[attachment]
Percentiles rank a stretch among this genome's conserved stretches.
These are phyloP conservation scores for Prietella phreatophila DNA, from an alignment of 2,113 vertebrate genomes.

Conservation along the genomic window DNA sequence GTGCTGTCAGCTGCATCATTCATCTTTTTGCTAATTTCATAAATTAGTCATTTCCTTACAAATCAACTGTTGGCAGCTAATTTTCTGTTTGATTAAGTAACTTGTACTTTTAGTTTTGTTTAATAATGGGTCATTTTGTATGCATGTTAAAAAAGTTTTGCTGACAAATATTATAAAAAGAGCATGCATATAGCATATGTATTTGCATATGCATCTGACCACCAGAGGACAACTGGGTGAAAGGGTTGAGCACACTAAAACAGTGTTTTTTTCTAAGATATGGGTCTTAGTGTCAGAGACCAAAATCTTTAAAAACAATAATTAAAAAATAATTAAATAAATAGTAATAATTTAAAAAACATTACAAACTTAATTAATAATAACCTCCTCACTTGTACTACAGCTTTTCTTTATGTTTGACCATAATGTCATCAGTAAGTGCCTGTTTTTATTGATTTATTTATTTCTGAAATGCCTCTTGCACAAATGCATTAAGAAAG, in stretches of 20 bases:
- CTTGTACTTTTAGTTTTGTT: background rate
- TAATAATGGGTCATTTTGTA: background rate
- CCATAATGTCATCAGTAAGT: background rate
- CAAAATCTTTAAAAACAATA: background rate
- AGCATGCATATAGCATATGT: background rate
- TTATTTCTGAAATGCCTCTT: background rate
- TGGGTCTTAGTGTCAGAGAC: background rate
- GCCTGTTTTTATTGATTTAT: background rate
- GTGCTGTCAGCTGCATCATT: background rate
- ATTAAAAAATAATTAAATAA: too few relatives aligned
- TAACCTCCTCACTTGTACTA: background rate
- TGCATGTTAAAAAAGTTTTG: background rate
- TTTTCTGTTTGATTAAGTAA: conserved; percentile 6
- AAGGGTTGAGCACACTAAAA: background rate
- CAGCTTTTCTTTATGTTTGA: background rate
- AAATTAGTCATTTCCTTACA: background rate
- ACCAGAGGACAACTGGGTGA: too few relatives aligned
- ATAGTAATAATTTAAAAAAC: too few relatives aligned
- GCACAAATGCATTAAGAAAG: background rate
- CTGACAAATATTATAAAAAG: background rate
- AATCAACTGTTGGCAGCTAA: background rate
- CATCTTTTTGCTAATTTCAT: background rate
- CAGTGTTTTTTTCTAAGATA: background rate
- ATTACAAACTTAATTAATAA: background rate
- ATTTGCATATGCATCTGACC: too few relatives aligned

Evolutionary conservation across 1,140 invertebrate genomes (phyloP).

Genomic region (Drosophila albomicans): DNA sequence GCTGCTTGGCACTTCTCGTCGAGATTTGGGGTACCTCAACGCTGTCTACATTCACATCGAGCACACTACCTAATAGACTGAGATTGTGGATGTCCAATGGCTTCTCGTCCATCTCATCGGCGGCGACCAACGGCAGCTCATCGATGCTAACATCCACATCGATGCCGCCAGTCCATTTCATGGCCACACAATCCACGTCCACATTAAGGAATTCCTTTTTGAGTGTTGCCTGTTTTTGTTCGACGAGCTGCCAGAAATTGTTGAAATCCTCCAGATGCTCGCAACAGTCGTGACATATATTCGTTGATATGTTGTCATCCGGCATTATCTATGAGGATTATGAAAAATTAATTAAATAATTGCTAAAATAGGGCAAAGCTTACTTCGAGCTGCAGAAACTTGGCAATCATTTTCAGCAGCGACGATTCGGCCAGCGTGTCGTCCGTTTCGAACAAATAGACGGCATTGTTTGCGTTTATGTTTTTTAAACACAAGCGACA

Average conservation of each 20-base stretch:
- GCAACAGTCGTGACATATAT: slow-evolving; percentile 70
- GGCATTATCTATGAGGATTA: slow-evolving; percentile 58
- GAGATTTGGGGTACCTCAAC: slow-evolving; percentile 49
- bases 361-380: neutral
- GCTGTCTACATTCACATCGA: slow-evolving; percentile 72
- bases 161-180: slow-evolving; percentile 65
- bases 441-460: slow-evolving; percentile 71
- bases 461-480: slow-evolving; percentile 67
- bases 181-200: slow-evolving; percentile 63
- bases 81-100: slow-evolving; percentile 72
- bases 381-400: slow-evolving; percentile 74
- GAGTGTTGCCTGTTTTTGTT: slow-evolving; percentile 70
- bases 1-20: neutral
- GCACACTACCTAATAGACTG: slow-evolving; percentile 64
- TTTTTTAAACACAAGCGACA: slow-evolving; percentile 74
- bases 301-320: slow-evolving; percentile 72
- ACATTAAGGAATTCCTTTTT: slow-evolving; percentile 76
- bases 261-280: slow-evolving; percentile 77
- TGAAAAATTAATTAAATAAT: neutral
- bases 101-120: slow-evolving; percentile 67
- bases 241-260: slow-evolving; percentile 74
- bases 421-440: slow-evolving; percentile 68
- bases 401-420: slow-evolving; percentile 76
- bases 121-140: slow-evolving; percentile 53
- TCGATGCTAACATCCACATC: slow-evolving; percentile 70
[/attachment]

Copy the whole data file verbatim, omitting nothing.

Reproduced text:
Percentiles rank a stretch among this genome's conserved stretches.
These are phyloP conservation scores for Prietella phreatophila DNA, from an alignment of 2,113 vertebrate genomes.

Conservation along the genomic window DNA sequence GTGCTGTCAGCTGCATCATTCATCTTTTTGCTAATTTCATAAATTAGTCATTTCCTTACAAATCAACTGTTGGCAGCTAATTTTCTGTTTGATTAAGTAACTTGTACTTTTAGTTTTGTTTAATAATGGGTCATTTTGTATGCATGTTAAAAAAGTTTTGCTGACAAATATTATAAAAAGAGCATGCATATAGCATATGTATTTGCATATGCATCTGACCACCAGAGGACAACTGGGTGAAAGGGTTGAGCACACTAAAACAGTGTTTTTTTCTAAGATATGGGTCTTAGTGTCAGAGACCAAAATCTTTAAAAACAATAATTAAAAAATAATTAAATAAATAGTAATAATTTAAAAAACATTACAAACTTAATTAATAATAACCTCCTCACTTGTACTACAGCTTTTCTTTATGTTTGACCATAATGTCATCAGTAAGTGCCTGTTTTTATTGATTTATTTATTTCTGAAATGCCTCTTGCACAAATGCATTAAGAAAG, in stretches of 20 bases:
- CTTGTACTTTTAGTTTTGTT: background rate
- TAATAATGGGTCATTTTGTA: background rate
- CCATAATGTCATCAGTAAGT: background rate
- CAAAATCTTTAAAAACAATA: background rate
- AGCATGCATATAGCATATGT: background rate
- TTATTTCTGAAATGCCTCTT: background rate
- TGGGTCTTAGTGTCAGAGAC: background rate
- GCCTGTTTTTATTGATTTAT: background rate
- GTGCTGTCAGCTGCATCATT: background rate
- ATTAAAAAATAATTAAATAA: too few relatives aligned
- TAACCTCCTCACTTGTACTA: background rate
- TGCATGTTAAAAAAGTTTTG: background rate
- TTTTCTGTTTGATTAAGTAA: conserved; percentile 6
- AAGGGTTGAGCACACTAAAA: background rate
- CAGCTTTTCTTTATGTTTGA: background rate
- AAATTAGTCATTTCCTTACA: background rate
- ACCAGAGGACAACTGGGTGA: too few relatives aligned
- ATAGTAATAATTTAAAAAAC: too few relatives aligned
- GCACAAATGCATTAAGAAAG: background rate
- CTGACAAATATTATAAAAAG: background rate
- AATCAACTGTTGGCAGCTAA: background rate
- CATCTTTTTGCTAATTTCAT: background rate
- CAGTGTTTTTTTCTAAGATA: background rate
- ATTACAAACTTAATTAATAA: background rate
- ATTTGCATATGCATCTGACC: too few relatives aligned

Evolutionary conservation across 1,140 invertebrate genomes (phyloP).

Genomic region (Drosophila albomicans): DNA sequence GCTGCTTGGCACTTCTCGTCGAGATTTGGGGTACCTCAACGCTGTCTACATTCACATCGAGCACACTACCTAATAGACTGAGATTGTGGATGTCCAATGGCTTCTCGTCCATCTCATCGGCGGCGACCAACGGCAGCTCATCGATGCTAACATCCACATCGATGCCGCCAGTCCATTTCATGGCCACACAATCCACGTCCACATTAAGGAATTCCTTTTTGAGTGTTGCCTGTTTTTGTTCGACGAGCTGCCAGAAATTGTTGAAATCCTCCAGATGCTCGCAACAGTCGTGACATATATTCGTTGATATGTTGTCATCCGGCATTATCTATGAGGATTATGAAAAATTAATTAAATAATTGCTAAAATAGGGCAAAGCTTACTTCGAGCTGCAGAAACTTGGCAATCATTTTCAGCAGCGACGATTCGGCCAGCGTGTCGTCCGTTTCGAACAAATAGACGGCATTGTTTGCGTTTATGTTTTTTAAACACAAGCGACA

Average conservation of each 20-base stretch:
- GCAACAGTCGTGACATATAT: slow-evolving; percentile 70
- GGCATTATCTATGAGGATTA: slow-evolving; percentile 58
- GAGATTTGGGGTACCTCAAC: slow-evolving; percentile 49
- bases 361-380: neutral
- GCTGTCTACATTCACATCGA: slow-evolving; percentile 72
- bases 161-180: slow-evolving; percentile 65
- bases 441-460: slow-evolving; percentile 71
- bases 461-480: slow-evolving; percentile 67
- bases 181-200: slow-evolving; percentile 63
- bases 81-100: slow-evolving; percentile 72
- bases 381-400: slow-evolving; percentile 74
- GAGTGTTGCCTGTTTTTGTT: slow-evolving; percentile 70
- bases 1-20: neutral
- GCACACTACCTAATAGACTG: slow-evolving; percentile 64
- TTTTTTAAACACAAGCGACA: slow-evolving; percentile 74
- bases 301-320: slow-evolving; percentile 72
- ACATTAAGGAATTCCTTTTT: slow-evolving; percentile 76
- bases 261-280: slow-evolving; percentile 77
- TGAAAAATTAATTAAATAAT: neutral
- bases 101-120: slow-evolving; percentile 67
- bases 241-260: slow-evolving; percentile 74
- bases 421-440: slow-evolving; percentile 68
- bases 401-420: slow-evolving; percentile 76
- bases 121-140: slow-evolving; percentile 53
- TCGATGCTAACATCCACATC: slow-evolving; percentile 70